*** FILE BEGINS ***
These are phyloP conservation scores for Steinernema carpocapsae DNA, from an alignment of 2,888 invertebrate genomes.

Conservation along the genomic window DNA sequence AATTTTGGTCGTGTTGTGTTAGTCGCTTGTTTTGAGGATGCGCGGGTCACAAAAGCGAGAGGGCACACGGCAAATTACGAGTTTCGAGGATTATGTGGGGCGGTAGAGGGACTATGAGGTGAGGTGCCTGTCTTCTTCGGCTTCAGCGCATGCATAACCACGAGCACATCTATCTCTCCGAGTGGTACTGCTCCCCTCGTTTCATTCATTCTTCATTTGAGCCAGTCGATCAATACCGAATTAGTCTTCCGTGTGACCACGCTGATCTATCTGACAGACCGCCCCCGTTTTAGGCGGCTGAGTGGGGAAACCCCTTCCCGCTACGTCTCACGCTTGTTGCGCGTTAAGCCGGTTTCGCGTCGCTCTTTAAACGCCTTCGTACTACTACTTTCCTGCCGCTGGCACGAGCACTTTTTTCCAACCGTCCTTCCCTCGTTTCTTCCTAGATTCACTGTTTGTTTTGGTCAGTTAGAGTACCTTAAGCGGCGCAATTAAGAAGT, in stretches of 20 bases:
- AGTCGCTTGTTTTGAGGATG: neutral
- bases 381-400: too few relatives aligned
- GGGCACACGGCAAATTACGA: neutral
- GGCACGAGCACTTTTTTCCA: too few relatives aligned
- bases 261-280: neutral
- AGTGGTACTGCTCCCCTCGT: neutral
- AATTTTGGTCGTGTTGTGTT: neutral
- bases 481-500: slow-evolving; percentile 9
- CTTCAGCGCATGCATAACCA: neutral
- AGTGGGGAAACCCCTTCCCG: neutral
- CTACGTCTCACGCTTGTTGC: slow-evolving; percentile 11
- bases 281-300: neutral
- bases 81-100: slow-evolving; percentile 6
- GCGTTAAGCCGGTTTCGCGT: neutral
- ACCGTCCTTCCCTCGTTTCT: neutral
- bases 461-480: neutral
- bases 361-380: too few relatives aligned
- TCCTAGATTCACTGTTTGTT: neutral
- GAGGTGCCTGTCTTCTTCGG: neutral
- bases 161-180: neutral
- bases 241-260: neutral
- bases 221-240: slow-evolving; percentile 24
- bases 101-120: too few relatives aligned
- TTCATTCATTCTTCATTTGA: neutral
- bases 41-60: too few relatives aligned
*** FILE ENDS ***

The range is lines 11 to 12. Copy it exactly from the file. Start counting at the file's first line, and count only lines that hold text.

- CTTCAGCGCATGCATAACCA: neutral
- AGTGGGGAAACCCCTTCCCG: neutral